Rated of 5
by Judy (Marysville OH)
Imagining what-if and a poet's eye
This book will stay with me for a long time. It's beautifully written and emotionally powerful. Set in a remote and mystically beautiful landscape removed from the immediate physical horrors of war, Sheers reveals the inevitable human pain, loss, and moral lose/lose dilemmas that descend even on the most isolated people.
This alternative history story is based on the author's fascination with what he learned from a real-life participant in the British resistance organization about the secret plans for fighting against a German invasion. The story takes place from Fall of 1944, when Germany has invaded the south of England, to mid-1945, when London and most of the country have been overtaken, though there is no official British surrender.
Six women living on the only farms in a remote valley in Wales are suffering from the desertion of their men who have all secretly and silently disappeared in the night to participate, the women decide, in the British resistance organization planned in 1940. When six German Wehrmacht soldiers on a mysterious mission arrive and take up residence in the valley, a tense, anxious dance begins between the soldiers and the women, who draw together and shrink apart, until the reality of the war invades the valley and shatters the uneasy dance in surprising and heartbreaking ways.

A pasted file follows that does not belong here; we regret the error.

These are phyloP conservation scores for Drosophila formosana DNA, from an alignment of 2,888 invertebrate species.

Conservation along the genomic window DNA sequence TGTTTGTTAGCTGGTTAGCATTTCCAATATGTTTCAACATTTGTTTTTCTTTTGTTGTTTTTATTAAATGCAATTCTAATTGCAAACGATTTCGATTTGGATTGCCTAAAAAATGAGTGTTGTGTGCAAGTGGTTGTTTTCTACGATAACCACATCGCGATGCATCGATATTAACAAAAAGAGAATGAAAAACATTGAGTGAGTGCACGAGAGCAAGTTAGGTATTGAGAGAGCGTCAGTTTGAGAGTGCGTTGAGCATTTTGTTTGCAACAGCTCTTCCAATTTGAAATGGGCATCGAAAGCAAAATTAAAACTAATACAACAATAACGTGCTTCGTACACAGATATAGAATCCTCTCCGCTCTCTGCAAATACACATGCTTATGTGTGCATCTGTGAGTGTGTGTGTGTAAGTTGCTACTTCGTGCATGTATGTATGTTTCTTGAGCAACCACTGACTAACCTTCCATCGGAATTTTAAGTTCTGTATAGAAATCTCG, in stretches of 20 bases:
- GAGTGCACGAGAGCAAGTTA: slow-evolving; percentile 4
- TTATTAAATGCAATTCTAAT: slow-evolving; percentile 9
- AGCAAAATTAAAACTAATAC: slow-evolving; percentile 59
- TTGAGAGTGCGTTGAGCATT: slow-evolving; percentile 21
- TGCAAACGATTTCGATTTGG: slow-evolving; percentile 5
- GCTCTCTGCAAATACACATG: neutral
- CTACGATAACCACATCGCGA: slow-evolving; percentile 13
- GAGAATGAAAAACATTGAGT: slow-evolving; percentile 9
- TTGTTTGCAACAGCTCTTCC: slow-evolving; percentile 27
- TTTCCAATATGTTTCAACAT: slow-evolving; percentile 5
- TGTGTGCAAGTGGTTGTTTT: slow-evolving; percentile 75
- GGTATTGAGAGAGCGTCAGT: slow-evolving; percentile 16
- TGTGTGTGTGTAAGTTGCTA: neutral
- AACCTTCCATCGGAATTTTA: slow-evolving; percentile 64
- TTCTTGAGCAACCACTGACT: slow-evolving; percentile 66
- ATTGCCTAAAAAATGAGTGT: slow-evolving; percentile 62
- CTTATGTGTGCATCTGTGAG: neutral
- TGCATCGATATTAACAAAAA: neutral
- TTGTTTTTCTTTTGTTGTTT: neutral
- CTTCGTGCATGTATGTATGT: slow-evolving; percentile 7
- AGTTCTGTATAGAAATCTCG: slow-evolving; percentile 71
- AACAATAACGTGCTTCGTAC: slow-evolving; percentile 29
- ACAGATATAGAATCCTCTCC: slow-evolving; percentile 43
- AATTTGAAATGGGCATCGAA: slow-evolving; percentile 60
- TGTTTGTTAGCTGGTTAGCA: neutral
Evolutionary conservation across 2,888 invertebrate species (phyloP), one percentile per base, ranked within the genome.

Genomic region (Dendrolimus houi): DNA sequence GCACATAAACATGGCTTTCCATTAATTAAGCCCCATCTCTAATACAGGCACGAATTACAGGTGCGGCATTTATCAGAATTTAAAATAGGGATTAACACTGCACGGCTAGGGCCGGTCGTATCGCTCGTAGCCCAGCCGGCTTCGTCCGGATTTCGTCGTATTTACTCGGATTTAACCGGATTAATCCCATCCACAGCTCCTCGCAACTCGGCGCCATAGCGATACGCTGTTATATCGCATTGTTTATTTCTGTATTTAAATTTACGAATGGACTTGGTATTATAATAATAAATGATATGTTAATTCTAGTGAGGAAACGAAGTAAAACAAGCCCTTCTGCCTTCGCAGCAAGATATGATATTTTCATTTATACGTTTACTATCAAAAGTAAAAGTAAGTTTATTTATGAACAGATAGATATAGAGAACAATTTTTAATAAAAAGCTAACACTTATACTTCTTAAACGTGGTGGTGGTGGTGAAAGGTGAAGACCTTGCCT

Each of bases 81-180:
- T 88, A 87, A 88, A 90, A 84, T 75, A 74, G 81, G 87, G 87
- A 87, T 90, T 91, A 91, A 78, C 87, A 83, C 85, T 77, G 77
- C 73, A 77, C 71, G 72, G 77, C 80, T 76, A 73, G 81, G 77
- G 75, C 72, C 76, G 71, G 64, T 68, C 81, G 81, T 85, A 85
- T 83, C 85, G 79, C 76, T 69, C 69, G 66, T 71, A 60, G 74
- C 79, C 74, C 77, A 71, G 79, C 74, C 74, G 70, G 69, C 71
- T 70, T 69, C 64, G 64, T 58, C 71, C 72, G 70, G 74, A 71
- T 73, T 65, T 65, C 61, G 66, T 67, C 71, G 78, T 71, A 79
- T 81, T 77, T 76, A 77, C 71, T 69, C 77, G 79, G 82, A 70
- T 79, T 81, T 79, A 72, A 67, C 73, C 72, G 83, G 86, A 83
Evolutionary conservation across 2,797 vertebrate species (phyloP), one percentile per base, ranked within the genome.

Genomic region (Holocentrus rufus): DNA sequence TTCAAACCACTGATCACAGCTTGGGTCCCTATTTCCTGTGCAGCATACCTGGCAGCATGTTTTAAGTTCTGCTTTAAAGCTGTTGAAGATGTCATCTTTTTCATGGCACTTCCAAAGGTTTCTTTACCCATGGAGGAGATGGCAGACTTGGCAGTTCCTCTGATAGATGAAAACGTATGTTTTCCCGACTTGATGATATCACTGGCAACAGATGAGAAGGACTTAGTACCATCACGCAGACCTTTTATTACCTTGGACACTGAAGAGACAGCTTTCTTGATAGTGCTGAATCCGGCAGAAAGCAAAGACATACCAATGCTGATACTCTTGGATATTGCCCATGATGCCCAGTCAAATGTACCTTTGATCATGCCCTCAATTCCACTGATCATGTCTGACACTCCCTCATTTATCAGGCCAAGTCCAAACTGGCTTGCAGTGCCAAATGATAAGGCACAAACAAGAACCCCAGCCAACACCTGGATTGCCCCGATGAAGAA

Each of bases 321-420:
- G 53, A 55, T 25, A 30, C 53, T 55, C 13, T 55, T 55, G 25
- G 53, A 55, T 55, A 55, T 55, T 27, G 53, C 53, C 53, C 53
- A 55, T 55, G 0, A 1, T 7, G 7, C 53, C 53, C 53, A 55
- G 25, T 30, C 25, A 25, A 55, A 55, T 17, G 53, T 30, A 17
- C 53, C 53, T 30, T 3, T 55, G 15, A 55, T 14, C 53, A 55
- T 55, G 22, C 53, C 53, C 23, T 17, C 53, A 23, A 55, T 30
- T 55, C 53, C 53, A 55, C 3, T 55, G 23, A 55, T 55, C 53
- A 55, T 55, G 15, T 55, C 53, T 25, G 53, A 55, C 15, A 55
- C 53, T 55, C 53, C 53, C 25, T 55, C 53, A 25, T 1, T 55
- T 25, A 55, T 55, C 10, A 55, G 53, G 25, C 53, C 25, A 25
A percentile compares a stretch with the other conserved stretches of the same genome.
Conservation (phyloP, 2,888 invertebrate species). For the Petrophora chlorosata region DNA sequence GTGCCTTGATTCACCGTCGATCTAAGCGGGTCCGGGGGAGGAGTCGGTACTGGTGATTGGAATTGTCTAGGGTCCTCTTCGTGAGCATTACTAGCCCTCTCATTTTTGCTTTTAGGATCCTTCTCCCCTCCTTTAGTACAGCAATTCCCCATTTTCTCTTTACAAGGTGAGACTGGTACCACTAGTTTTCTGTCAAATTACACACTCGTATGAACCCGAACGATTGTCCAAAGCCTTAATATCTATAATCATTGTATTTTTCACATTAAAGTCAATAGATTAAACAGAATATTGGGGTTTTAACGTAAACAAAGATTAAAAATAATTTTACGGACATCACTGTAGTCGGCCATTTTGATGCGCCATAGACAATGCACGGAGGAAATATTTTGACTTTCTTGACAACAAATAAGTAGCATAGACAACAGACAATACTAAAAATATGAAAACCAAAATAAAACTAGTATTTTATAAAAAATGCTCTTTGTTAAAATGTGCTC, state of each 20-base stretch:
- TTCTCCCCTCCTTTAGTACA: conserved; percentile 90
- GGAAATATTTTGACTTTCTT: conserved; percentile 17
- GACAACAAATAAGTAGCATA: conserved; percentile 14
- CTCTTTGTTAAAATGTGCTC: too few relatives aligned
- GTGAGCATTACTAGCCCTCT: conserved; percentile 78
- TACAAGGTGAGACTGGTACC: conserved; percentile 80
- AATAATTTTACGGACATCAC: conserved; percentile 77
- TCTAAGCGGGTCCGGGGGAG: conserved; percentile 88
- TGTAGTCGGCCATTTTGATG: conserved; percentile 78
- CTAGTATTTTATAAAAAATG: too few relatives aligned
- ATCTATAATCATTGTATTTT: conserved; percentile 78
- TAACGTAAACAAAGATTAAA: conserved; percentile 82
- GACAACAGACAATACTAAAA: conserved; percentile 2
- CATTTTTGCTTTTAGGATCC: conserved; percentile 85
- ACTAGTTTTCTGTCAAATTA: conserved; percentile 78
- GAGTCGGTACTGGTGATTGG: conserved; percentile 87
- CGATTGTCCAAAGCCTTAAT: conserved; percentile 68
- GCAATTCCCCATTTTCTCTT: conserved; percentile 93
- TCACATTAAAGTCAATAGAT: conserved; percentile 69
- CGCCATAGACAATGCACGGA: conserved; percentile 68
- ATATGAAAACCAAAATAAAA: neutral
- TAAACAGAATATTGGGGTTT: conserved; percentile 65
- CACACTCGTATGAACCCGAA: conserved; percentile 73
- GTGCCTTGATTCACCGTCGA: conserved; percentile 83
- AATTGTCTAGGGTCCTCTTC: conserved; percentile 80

The landscape of this human drama is echoed in the universal, elemental balance between the land and the people it sustains. Owen Sheers' poet's eye gives a striking view of this landscape. For a small example, who can resist this word picture describing two of the characters walking together "... disturb[ing] skylarks from their nests and ... watch[ing] as the startled birds ascended above them, disappearing up the threads of their song."
For me, this book matches the power and depth of Pat Barker's World War I trilogy--Regeneration, The Eye in the Door, and The Ghost Road--though it's very different.